President Barack Obama is set to unveil federal regulations on Monday to cut carbon pollution from existing U.S. power plants. Progress Illinois takes a look at the potential local impact of the proposed carbon pollution standards and what comes next.
National limits on carbon pollution from power plants could potentially save Illinois households and businesses millions on their electric bills by 2020 while creating more than 2,000 jobs, a new report from the Natural Resources Defense Council (NRDC) shows.
Those findings come ahead of proposed federal regulations President Barack Obama is set to unveil Monday. The regulations are expected to be designed to curb carbon pollution from existing U.S. power plants. The unprecedented federal proposal, drafted by the Environmental Protection Agency, will reportedly include national emission standards for power plants while also providing states with the flexibility of crafting their own plans for how they will meet the new rules.
The New York Times reports that the EPA's carbon rules look to slash carbon emissions by as much as 20 percent from coal-fired power plants, which are the nation's biggest greenhouse gas emitters. Similarly, power plants in Illinois are the single largest source of carbon pollution in the state, producing 41 percent of statewide emissions.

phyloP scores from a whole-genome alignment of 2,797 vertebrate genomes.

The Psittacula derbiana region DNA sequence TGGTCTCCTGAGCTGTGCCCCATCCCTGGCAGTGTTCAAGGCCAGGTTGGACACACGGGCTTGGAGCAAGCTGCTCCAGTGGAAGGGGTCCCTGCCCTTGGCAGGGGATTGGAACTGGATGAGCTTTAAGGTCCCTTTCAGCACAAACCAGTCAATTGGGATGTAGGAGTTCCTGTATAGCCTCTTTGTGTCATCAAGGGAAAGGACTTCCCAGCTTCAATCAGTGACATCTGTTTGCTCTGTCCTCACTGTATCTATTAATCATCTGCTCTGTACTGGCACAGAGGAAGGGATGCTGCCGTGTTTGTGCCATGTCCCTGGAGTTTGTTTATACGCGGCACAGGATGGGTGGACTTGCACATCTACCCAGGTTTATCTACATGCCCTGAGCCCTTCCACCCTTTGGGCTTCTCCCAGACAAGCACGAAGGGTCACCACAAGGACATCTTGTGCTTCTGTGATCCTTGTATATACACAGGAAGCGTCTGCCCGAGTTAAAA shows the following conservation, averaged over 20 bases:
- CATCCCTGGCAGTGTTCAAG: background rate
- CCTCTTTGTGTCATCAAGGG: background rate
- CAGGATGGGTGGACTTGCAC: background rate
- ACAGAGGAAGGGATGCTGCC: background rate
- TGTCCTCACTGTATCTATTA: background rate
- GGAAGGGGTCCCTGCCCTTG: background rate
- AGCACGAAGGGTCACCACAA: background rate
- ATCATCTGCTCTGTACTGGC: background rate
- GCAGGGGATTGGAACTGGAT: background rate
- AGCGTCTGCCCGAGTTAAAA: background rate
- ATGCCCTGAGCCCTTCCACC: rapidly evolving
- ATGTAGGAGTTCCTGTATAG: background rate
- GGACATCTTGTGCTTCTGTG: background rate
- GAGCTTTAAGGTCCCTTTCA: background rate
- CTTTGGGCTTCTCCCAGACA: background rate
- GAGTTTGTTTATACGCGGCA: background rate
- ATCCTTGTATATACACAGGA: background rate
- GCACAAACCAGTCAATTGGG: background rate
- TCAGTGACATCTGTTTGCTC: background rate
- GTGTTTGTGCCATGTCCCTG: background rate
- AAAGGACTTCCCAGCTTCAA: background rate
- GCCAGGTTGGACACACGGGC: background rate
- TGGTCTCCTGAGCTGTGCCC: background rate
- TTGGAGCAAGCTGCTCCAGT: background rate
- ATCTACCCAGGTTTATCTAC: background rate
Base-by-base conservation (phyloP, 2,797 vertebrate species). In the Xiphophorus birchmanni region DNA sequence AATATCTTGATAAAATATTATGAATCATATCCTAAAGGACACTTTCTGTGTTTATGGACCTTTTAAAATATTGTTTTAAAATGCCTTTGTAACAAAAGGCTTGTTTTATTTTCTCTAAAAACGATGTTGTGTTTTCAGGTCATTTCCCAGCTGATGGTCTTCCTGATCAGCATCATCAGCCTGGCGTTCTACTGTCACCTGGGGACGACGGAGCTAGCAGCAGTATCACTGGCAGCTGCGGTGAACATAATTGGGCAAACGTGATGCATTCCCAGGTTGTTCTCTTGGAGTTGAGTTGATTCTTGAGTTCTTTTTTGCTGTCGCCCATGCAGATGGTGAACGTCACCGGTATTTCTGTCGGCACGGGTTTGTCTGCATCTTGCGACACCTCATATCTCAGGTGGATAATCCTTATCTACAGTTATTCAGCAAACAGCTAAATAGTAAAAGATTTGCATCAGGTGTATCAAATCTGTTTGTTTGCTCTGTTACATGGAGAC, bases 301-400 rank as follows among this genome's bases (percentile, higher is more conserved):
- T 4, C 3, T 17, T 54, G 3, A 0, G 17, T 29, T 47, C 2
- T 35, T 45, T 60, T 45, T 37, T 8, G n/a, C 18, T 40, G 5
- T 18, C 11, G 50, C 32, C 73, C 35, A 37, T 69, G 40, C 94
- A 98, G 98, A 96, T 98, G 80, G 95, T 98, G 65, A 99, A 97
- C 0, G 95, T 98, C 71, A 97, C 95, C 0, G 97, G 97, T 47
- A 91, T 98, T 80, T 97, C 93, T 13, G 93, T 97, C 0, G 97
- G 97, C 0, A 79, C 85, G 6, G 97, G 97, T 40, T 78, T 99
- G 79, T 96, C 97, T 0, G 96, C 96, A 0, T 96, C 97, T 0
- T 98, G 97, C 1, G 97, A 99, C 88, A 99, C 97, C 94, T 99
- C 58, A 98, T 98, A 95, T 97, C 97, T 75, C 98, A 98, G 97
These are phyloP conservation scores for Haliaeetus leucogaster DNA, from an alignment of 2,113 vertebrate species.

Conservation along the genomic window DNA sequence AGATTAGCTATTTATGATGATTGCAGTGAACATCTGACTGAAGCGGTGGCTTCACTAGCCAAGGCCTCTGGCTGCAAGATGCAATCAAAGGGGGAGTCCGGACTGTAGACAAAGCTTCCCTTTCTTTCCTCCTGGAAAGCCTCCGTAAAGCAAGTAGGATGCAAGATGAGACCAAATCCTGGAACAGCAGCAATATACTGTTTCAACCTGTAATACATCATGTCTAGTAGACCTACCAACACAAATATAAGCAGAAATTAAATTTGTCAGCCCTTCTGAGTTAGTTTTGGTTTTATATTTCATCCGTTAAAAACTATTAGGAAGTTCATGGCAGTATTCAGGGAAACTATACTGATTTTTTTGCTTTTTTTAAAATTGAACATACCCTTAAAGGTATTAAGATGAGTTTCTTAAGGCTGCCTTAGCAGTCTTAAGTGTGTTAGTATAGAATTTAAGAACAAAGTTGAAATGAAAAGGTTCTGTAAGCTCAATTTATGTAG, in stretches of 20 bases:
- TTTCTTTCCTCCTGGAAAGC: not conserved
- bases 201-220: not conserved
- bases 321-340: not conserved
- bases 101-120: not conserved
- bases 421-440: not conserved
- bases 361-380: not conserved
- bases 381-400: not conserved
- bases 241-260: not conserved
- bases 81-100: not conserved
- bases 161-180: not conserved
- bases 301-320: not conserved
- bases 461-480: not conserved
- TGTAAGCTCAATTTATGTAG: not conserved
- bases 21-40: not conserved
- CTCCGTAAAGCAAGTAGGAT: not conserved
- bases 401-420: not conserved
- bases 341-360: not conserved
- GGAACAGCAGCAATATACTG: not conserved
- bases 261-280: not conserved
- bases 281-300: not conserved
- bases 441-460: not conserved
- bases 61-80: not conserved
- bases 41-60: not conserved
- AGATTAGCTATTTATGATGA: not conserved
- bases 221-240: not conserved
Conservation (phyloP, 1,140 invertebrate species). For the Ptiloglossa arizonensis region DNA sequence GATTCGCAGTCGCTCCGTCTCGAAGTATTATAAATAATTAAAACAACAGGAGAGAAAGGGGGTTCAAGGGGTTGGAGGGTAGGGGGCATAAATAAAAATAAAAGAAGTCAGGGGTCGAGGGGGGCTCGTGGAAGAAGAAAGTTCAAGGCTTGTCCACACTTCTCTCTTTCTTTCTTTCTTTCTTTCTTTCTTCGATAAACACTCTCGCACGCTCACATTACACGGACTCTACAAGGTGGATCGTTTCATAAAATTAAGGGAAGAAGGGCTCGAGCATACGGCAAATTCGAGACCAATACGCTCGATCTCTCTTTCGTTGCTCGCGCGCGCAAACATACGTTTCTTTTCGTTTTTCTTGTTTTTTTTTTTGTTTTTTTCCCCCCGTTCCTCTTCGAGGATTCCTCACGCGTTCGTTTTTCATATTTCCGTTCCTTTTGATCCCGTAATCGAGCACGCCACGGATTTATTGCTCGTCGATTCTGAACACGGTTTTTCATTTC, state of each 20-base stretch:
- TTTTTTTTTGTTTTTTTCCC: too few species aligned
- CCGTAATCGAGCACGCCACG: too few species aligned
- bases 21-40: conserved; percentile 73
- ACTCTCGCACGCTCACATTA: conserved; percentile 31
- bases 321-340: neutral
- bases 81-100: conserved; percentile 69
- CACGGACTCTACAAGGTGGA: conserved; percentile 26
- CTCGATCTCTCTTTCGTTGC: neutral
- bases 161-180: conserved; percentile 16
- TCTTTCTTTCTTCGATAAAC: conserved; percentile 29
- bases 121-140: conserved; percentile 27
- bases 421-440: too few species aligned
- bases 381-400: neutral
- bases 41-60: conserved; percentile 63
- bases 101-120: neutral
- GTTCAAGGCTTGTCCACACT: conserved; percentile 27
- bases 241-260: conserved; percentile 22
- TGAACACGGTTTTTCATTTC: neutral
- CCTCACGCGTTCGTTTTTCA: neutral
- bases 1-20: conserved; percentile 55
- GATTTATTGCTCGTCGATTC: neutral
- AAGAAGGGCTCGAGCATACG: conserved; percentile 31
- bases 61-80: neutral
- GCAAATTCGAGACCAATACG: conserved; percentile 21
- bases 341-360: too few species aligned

Becky Stanfield with the NRDC said the EPA's draft rules "will permit states to adopt a flexible, system-based approach to regulating carbon, as opposed to a rigid smokestack by smokestack pollution-control regime."
Though more details about the EPA's plan will not be released until Monday, the NRDC maintains new carbon pollution standards could result in increased energy efficiency investments, which could potentially lead to the creation of more than 274,000 jobs nationally, while also saving U.S. households and businesses $37.4 billion on electric bills per year.
For its report, the NRDC looked at the potential benefits of a national carbon-reduction approach that is "largely driven by energy efficiency investments and grants states the flexibility to meet the standards in ways that best meet their individual needs, such as accounting for their different energy mixes."
If such a plan is implemented, the nation could cut carbon emissions by 25 percent by 2020 (from 2012 levels), according to the analysis conducted on behalf of the NRDC by ICF International.
New carbon emission standards could also generate 2,700 new jobs in Illinois and save households, businesses and industry customers in the state a total of $803 million on their electric bills in 2020. On average, Illinois households would see a yearly savings of $70 on their electric bills, according to the report.
The EPA's draft regulations to crack down on carbon emissions from existing power plants is a component of Obama's climate action plan, which was released last June. Additionally, the EPA has already put forward proposed standards to reduce carbon pollution from power plants that are not yet built.
The agency is expected to issue its finalized regulations for existing power plants in June 2015, and states would be required to turn in implementation plans by the following year.